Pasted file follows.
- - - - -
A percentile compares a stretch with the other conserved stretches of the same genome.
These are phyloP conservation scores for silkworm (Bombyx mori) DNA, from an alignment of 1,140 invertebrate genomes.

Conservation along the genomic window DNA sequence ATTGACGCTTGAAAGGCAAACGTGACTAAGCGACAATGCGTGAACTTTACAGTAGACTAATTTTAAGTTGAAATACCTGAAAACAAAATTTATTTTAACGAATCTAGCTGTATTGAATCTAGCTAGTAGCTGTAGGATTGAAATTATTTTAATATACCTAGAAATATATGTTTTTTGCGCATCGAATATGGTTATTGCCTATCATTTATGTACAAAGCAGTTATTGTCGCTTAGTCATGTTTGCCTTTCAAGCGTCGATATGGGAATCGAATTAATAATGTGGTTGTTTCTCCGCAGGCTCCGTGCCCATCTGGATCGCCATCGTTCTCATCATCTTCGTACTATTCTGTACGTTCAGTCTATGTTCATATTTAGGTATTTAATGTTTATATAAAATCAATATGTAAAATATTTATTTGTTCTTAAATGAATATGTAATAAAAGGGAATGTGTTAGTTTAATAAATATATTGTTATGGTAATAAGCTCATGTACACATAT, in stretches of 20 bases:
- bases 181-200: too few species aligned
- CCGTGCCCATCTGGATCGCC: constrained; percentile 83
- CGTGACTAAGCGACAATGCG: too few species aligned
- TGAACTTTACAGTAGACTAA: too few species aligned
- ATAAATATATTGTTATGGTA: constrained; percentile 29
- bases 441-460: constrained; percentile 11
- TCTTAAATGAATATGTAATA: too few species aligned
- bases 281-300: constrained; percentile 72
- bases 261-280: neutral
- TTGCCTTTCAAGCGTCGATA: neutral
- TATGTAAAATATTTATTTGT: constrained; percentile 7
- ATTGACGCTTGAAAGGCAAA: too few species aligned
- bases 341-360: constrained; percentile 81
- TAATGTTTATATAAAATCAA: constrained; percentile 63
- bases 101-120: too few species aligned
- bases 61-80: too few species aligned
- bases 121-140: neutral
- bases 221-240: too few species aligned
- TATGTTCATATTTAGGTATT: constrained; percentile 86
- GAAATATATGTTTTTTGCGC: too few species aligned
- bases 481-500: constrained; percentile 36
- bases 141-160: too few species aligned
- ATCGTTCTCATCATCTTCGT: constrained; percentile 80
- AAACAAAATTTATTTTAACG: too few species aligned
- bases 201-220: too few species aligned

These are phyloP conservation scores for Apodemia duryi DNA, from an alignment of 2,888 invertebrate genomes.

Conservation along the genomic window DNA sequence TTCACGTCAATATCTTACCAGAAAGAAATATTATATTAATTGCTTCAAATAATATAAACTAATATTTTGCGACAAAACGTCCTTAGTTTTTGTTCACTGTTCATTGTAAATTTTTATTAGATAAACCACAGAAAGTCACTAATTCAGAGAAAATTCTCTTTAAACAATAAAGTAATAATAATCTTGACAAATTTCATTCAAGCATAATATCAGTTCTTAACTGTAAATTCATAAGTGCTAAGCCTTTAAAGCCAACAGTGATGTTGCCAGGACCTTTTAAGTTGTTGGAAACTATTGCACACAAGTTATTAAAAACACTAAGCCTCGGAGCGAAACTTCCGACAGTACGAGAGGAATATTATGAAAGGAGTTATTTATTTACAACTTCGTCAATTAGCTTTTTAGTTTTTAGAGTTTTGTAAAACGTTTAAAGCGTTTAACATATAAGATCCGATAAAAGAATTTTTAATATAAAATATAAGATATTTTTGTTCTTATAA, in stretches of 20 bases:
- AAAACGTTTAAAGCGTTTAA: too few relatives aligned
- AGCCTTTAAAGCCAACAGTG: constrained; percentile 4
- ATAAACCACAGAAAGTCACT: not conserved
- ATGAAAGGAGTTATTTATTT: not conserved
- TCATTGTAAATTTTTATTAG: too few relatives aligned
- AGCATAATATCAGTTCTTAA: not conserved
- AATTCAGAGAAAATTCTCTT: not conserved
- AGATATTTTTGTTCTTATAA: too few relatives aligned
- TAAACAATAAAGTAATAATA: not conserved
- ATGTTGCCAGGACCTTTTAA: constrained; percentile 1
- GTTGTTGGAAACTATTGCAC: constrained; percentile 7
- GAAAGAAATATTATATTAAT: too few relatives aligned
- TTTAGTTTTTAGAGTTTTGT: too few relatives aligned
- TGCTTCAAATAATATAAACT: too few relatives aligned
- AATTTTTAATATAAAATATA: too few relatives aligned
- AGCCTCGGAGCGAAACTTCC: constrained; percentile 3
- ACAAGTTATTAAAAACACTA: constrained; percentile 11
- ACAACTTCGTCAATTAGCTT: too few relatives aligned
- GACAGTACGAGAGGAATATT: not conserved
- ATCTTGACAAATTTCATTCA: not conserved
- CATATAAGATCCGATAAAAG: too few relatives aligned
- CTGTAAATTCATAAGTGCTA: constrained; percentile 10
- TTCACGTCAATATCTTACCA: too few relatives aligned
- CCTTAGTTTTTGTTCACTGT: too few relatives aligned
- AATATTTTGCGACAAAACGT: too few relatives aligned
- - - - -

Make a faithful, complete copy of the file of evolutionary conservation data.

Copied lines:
A percentile compares a stretch with the other conserved stretches of the same genome.
These are phyloP conservation scores for silkworm (Bombyx mori) DNA, from an alignment of 1,140 invertebrate genomes.

Conservation along the genomic window DNA sequence ATTGACGCTTGAAAGGCAAACGTGACTAAGCGACAATGCGTGAACTTTACAGTAGACTAATTTTAAGTTGAAATACCTGAAAACAAAATTTATTTTAACGAATCTAGCTGTATTGAATCTAGCTAGTAGCTGTAGGATTGAAATTATTTTAATATACCTAGAAATATATGTTTTTTGCGCATCGAATATGGTTATTGCCTATCATTTATGTACAAAGCAGTTATTGTCGCTTAGTCATGTTTGCCTTTCAAGCGTCGATATGGGAATCGAATTAATAATGTGGTTGTTTCTCCGCAGGCTCCGTGCCCATCTGGATCGCCATCGTTCTCATCATCTTCGTACTATTCTGTACGTTCAGTCTATGTTCATATTTAGGTATTTAATGTTTATATAAAATCAATATGTAAAATATTTATTTGTTCTTAAATGAATATGTAATAAAAGGGAATGTGTTAGTTTAATAAATATATTGTTATGGTAATAAGCTCATGTACACATAT, in stretches of 20 bases:
- bases 181-200: too few species aligned
- CCGTGCCCATCTGGATCGCC: constrained; percentile 83
- CGTGACTAAGCGACAATGCG: too few species aligned
- TGAACTTTACAGTAGACTAA: too few species aligned
- ATAAATATATTGTTATGGTA: constrained; percentile 29
- bases 441-460: constrained; percentile 11
- TCTTAAATGAATATGTAATA: too few species aligned
- bases 281-300: constrained; percentile 72
- bases 261-280: neutral
- TTGCCTTTCAAGCGTCGATA: neutral
- TATGTAAAATATTTATTTGT: constrained; percentile 7
- ATTGACGCTTGAAAGGCAAA: too few species aligned
- bases 341-360: constrained; percentile 81
- TAATGTTTATATAAAATCAA: constrained; percentile 63
- bases 101-120: too few species aligned
- bases 61-80: too few species aligned
- bases 121-140: neutral
- bases 221-240: too few species aligned
- TATGTTCATATTTAGGTATT: constrained; percentile 86
- GAAATATATGTTTTTTGCGC: too few species aligned
- bases 481-500: constrained; percentile 36
- bases 141-160: too few species aligned
- ATCGTTCTCATCATCTTCGT: constrained; percentile 80
- AAACAAAATTTATTTTAACG: too few species aligned
- bases 201-220: too few species aligned

These are phyloP conservation scores for Apodemia duryi DNA, from an alignment of 2,888 invertebrate genomes.

Conservation along the genomic window DNA sequence TTCACGTCAATATCTTACCAGAAAGAAATATTATATTAATTGCTTCAAATAATATAAACTAATATTTTGCGACAAAACGTCCTTAGTTTTTGTTCACTGTTCATTGTAAATTTTTATTAGATAAACCACAGAAAGTCACTAATTCAGAGAAAATTCTCTTTAAACAATAAAGTAATAATAATCTTGACAAATTTCATTCAAGCATAATATCAGTTCTTAACTGTAAATTCATAAGTGCTAAGCCTTTAAAGCCAACAGTGATGTTGCCAGGACCTTTTAAGTTGTTGGAAACTATTGCACACAAGTTATTAAAAACACTAAGCCTCGGAGCGAAACTTCCGACAGTACGAGAGGAATATTATGAAAGGAGTTATTTATTTACAACTTCGTCAATTAGCTTTTTAGTTTTTAGAGTTTTGTAAAACGTTTAAAGCGTTTAACATATAAGATCCGATAAAAGAATTTTTAATATAAAATATAAGATATTTTTGTTCTTATAA, in stretches of 20 bases:
- AAAACGTTTAAAGCGTTTAA: too few relatives aligned
- AGCCTTTAAAGCCAACAGTG: constrained; percentile 4
- ATAAACCACAGAAAGTCACT: not conserved
- ATGAAAGGAGTTATTTATTT: not conserved
- TCATTGTAAATTTTTATTAG: too few relatives aligned
- AGCATAATATCAGTTCTTAA: not conserved
- AATTCAGAGAAAATTCTCTT: not conserved
- AGATATTTTTGTTCTTATAA: too few relatives aligned
- TAAACAATAAAGTAATAATA: not conserved
- ATGTTGCCAGGACCTTTTAA: constrained; percentile 1
- GTTGTTGGAAACTATTGCAC: constrained; percentile 7
- GAAAGAAATATTATATTAAT: too few relatives aligned
- TTTAGTTTTTAGAGTTTTGT: too few relatives aligned
- TGCTTCAAATAATATAAACT: too few relatives aligned
- AATTTTTAATATAAAATATA: too few relatives aligned
- AGCCTCGGAGCGAAACTTCC: constrained; percentile 3
- ACAAGTTATTAAAAACACTA: constrained; percentile 11
- ACAACTTCGTCAATTAGCTT: too few relatives aligned
- GACAGTACGAGAGGAATATT: not conserved
- ATCTTGACAAATTTCATTCA: not conserved
- CATATAAGATCCGATAAAAG: too few relatives aligned
- CTGTAAATTCATAAGTGCTA: constrained; percentile 10
- TTCACGTCAATATCTTACCA: too few relatives aligned
- CCTTAGTTTTTGTTCACTGT: too few relatives aligned
- AATATTTTGCGACAAAACGT: too few relatives aligned